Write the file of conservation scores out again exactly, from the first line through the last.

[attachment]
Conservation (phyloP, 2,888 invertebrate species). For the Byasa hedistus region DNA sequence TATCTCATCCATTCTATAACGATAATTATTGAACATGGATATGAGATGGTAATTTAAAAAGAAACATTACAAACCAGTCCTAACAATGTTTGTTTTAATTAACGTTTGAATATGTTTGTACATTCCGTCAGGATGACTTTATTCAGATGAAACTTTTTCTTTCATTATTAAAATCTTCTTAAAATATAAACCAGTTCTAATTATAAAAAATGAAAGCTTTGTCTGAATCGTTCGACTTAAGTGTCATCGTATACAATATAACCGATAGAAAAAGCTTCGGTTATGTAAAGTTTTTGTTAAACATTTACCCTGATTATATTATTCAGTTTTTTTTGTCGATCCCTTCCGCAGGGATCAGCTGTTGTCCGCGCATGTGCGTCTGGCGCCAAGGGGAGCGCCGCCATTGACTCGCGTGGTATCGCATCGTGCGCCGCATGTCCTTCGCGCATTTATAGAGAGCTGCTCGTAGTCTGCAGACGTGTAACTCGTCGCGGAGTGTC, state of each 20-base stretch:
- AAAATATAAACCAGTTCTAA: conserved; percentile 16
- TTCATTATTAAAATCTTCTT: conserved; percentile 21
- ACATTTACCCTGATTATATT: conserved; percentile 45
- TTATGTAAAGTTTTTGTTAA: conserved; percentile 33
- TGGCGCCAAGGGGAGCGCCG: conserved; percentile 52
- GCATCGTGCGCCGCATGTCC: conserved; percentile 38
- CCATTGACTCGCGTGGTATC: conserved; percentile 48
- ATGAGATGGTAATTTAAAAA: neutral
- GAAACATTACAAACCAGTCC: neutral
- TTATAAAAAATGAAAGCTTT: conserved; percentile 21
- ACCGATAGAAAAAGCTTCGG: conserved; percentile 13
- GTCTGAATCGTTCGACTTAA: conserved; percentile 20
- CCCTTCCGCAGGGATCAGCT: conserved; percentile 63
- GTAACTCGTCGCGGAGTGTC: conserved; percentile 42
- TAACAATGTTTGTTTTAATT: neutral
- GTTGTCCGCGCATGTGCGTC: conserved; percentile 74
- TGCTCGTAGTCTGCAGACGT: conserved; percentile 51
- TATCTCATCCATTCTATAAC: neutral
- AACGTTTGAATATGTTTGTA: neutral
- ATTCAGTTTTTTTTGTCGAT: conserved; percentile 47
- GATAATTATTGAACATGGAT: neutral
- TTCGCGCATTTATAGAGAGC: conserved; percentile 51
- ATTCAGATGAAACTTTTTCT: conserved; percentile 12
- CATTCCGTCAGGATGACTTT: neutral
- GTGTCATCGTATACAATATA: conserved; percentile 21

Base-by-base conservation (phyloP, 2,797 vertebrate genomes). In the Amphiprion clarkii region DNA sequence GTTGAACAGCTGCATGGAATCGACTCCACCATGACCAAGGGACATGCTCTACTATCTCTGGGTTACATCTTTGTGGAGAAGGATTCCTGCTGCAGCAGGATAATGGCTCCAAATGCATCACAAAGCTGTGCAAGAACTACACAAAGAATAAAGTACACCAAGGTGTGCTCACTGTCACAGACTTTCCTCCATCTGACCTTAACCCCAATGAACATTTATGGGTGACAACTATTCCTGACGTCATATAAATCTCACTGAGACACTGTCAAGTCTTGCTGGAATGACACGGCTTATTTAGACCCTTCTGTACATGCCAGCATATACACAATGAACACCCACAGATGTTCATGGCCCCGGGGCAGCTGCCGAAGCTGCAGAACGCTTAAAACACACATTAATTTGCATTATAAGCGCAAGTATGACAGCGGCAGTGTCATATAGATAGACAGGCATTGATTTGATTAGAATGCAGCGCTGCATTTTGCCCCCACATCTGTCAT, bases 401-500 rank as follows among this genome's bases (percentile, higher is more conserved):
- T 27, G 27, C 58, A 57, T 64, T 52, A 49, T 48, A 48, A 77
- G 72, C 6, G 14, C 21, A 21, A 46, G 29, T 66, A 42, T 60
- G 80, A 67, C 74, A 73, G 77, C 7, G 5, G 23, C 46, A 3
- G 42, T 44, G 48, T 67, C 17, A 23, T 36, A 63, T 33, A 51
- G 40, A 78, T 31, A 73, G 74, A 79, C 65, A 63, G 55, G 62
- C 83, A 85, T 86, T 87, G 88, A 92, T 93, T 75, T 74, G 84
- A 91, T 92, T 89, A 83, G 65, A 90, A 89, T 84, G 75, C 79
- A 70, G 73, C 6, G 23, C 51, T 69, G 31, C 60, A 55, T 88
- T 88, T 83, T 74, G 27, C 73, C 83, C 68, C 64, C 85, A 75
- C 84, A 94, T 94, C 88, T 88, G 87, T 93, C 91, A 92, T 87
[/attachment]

Conservation (phyloP, 2,888 invertebrate species). For the Byasa hedistus region DNA sequence TATCTCATCCATTCTATAACGATAATTATTGAACATGGATATGAGATGGTAATTTAAAAAGAAACATTACAAACCAGTCCTAACAATGTTTGTTTTAATTAACGTTTGAATATGTTTGTACATTCCGTCAGGATGACTTTATTCAGATGAAACTTTTTCTTTCATTATTAAAATCTTCTTAAAATATAAACCAGTTCTAATTATAAAAAATGAAAGCTTTGTCTGAATCGTTCGACTTAAGTGTCATCGTATACAATATAACCGATAGAAAAAGCTTCGGTTATGTAAAGTTTTTGTTAAACATTTACCCTGATTATATTATTCAGTTTTTTTTGTCGATCCCTTCCGCAGGGATCAGCTGTTGTCCGCGCATGTGCGTCTGGCGCCAAGGGGAGCGCCGCCATTGACTCGCGTGGTATCGCATCGTGCGCCGCATGTCCTTCGCGCATTTATAGAGAGCTGCTCGTAGTCTGCAGACGTGTAACTCGTCGCGGAGTGTC, state of each 20-base stretch:
- AAAATATAAACCAGTTCTAA: conserved; percentile 16
- TTCATTATTAAAATCTTCTT: conserved; percentile 21
- ACATTTACCCTGATTATATT: conserved; percentile 45
- TTATGTAAAGTTTTTGTTAA: conserved; percentile 33
- TGGCGCCAAGGGGAGCGCCG: conserved; percentile 52
- GCATCGTGCGCCGCATGTCC: conserved; percentile 38
- CCATTGACTCGCGTGGTATC: conserved; percentile 48
- ATGAGATGGTAATTTAAAAA: neutral
- GAAACATTACAAACCAGTCC: neutral
- TTATAAAAAATGAAAGCTTT: conserved; percentile 21
- ACCGATAGAAAAAGCTTCGG: conserved; percentile 13
- GTCTGAATCGTTCGACTTAA: conserved; percentile 20
- CCCTTCCGCAGGGATCAGCT: conserved; percentile 63
- GTAACTCGTCGCGGAGTGTC: conserved; percentile 42
- TAACAATGTTTGTTTTAATT: neutral
- GTTGTCCGCGCATGTGCGTC: conserved; percentile 74
- TGCTCGTAGTCTGCAGACGT: conserved; percentile 51
- TATCTCATCCATTCTATAAC: neutral
- AACGTTTGAATATGTTTGTA: neutral
- ATTCAGTTTTTTTTGTCGAT: conserved; percentile 47
- GATAATTATTGAACATGGAT: neutral
- TTCGCGCATTTATAGAGAGC: conserved; percentile 51
- ATTCAGATGAAACTTTTTCT: conserved; percentile 12
- CATTCCGTCAGGATGACTTT: neutral
- GTGTCATCGTATACAATATA: conserved; percentile 21

Base-by-base conservation (phyloP, 2,797 vertebrate genomes). In the Amphiprion clarkii region DNA sequence GTTGAACAGCTGCATGGAATCGACTCCACCATGACCAAGGGACATGCTCTACTATCTCTGGGTTACATCTTTGTGGAGAAGGATTCCTGCTGCAGCAGGATAATGGCTCCAAATGCATCACAAAGCTGTGCAAGAACTACACAAAGAATAAAGTACACCAAGGTGTGCTCACTGTCACAGACTTTCCTCCATCTGACCTTAACCCCAATGAACATTTATGGGTGACAACTATTCCTGACGTCATATAAATCTCACTGAGACACTGTCAAGTCTTGCTGGAATGACACGGCTTATTTAGACCCTTCTGTACATGCCAGCATATACACAATGAACACCCACAGATGTTCATGGCCCCGGGGCAGCTGCCGAAGCTGCAGAACGCTTAAAACACACATTAATTTGCATTATAAGCGCAAGTATGACAGCGGCAGTGTCATATAGATAGACAGGCATTGATTTGATTAGAATGCAGCGCTGCATTTTGCCCCCACATCTGTCAT, bases 401-500 rank as follows among this genome's bases (percentile, higher is more conserved):
- T 27, G 27, C 58, A 57, T 64, T 52, A 49, T 48, A 48, A 77
- G 72, C 6, G 14, C 21, A 21, A 46, G 29, T 66, A 42, T 60
- G 80, A 67, C 74, A 73, G 77, C 7, G 5, G 23, C 46, A 3
- G 42, T 44, G 48, T 67, C 17, A 23, T 36, A 63, T 33, A 51
- G 40, A 78, T 31, A 73, G 74, A 79, C 65, A 63, G 55, G 62
- C 83, A 85, T 86, T 87, G 88, A 92, T 93, T 75, T 74, G 84
- A 91, T 92, T 89, A 83, G 65, A 90, A 89, T 84, G 75, C 79
- A 70, G 73, C 6, G 23, C 51, T 69, G 31, C 60, A 55, T 88
- T 88, T 83, T 74, G 27, C 73, C 83, C 68, C 64, C 85, A 75
- C 84, A 94, T 94, C 88, T 88, G 87, T 93, C 91, A 92, T 87